History | After 1970

1972 | 'Film is far better than any commercial that has been run on television or in any magazine, because the audience is totally unaware of any sponsor involvement,' a film producer pitched RJ Reynolds, soon after tobacco commercials were banned on US radio and television. 

1982 | Advertising agency Cunningham & Walsh outlined product placement opportunities to its tobacco client, Brown & Williamson: 

Recently there have been a number of high-visibility feature films in which one or more of the central characters smoke a particular brand of cigarettes. This has been happening because cigarette manufacturers have been paying for the exposure … For example, Superman II … included a classic fight scene in which Superman and the bad guys throw a Marlboro truck back and forth across Lexington Avenue. This truck was produced solely for the movie and exists nowhere else.

1983 | Hamish Maxwell, president of Philip Morris International, and later chairman of Philip Morris Companies (now Altria), told his marketers: 

Smoking is being positioned as an unfashionable, as well as unhealthy, custom. We must use every creative means at our disposal to reverse this destructive trend. I do feel heartened at the increasing number of occasions when I go to a movie and see a pack of cigarettes in the hands of the leading lady. This is in sharp contrast to the state of affairs just a few years ago when cigarettes rarely showed up on camera. We must continue to exploit new opportunities to get cigarettes on screen and into the hands of smokers.

1989 | 1 | 2 | By the end of the 1980s, tobacco product placement in movies had become so glaring that it triggered a Congressional investigation. The spotlight 'put a crimp in our proactive promotion plans,' American Tobacco’s product placement agency reported. Yet the agency went on to list more than a dozen placements of American Tobacco brands, such as Lucky Strike, in films from movie studios including Columbia, Disney, Fox, MGM, Universal, and Warner Bros. from 1988 to 1990.

'Keep a foot in the door…retreat plays into [Congress’s] hands,' the placement agency advised its client. Also, 'reconsider [your] cable [and] TV hands-off policy' by influencing 'mature shows focused on adult audiences' to show American Tobacco brands.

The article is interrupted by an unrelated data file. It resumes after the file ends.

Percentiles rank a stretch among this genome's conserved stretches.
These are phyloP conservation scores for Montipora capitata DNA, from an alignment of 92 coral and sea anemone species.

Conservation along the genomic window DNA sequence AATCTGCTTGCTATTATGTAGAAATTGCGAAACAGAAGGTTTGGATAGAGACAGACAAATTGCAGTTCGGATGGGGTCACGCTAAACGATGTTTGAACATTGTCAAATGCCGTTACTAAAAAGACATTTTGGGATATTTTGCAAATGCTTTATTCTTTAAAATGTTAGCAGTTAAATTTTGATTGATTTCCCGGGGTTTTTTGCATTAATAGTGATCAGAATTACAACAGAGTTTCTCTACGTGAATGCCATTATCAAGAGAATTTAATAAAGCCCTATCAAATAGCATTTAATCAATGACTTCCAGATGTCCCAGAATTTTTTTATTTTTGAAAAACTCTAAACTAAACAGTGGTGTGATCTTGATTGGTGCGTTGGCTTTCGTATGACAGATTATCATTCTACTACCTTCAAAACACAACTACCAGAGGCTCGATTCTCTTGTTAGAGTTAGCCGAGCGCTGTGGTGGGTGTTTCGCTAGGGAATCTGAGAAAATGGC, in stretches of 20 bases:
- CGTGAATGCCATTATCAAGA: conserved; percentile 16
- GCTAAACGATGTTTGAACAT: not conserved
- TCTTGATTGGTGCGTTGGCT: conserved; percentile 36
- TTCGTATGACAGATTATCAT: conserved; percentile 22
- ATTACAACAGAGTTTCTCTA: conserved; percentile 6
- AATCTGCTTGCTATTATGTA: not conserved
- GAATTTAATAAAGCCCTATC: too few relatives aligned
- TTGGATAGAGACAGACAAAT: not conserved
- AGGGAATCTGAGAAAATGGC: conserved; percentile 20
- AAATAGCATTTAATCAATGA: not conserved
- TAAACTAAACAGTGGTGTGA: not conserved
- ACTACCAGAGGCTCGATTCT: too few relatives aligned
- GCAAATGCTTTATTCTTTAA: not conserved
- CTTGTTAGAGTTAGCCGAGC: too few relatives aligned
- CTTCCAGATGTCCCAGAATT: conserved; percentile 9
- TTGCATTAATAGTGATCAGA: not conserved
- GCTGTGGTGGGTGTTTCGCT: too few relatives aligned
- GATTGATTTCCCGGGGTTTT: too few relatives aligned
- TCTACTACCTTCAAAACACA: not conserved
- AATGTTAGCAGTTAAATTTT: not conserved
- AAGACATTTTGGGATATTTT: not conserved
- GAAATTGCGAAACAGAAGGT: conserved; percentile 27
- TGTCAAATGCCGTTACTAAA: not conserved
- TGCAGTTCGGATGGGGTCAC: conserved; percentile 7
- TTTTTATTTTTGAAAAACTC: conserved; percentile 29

How do we know that Big Tobacco is telling the truth now?

Not-so-full disclosure? | For decades, Congress has required tobacco companies to report their marketing expenditures and sales results to the Federal Trade Commission. The FTC has periodically tightened its reporting requirements on product placement. How candid were the tobacco companies? Compare product placement reports on Philip Morris, American Tobacco,  RJ Reynolds, and Brown & Williamson based on once-secret tobacco industry documents with what the companies told the FTC.

The barter system | Besides 'promotional fees,' tobacco companies also supplied film productions with cigarettes worth hundreds, even thousands of dollars [1]. Yet the tobacco companies apparently did not report these in-kind transfers to the FTC as a form of payment.

Tobacco placement in kids' films | Tobacco companies also customarily inserted clauses in contracts with their Hollywood agents forbidding product placement in movies targeted at children or teens. (Example: American TobaccoBut 30 percent of films reportedly supplied by Philip Morris in the 1980s were rated G, PG, or PG-13 [2]. And more than 40 percent of films that American Tobacco supplied with cigarettes were youth-rated, half of them rated PG [3].

Note 1 | Philip Morris supplied cigarettes to films in the late 1980s. American Tobacco supplied cigarettes worth more than $5,000 wholesale to Beverly Hills Cop (1984).

Note 2 | Based on ratings of films in a Philip Morris film inventory.

Note 3 | Based on ratings of films listed by American Tobacco’s product placement agent.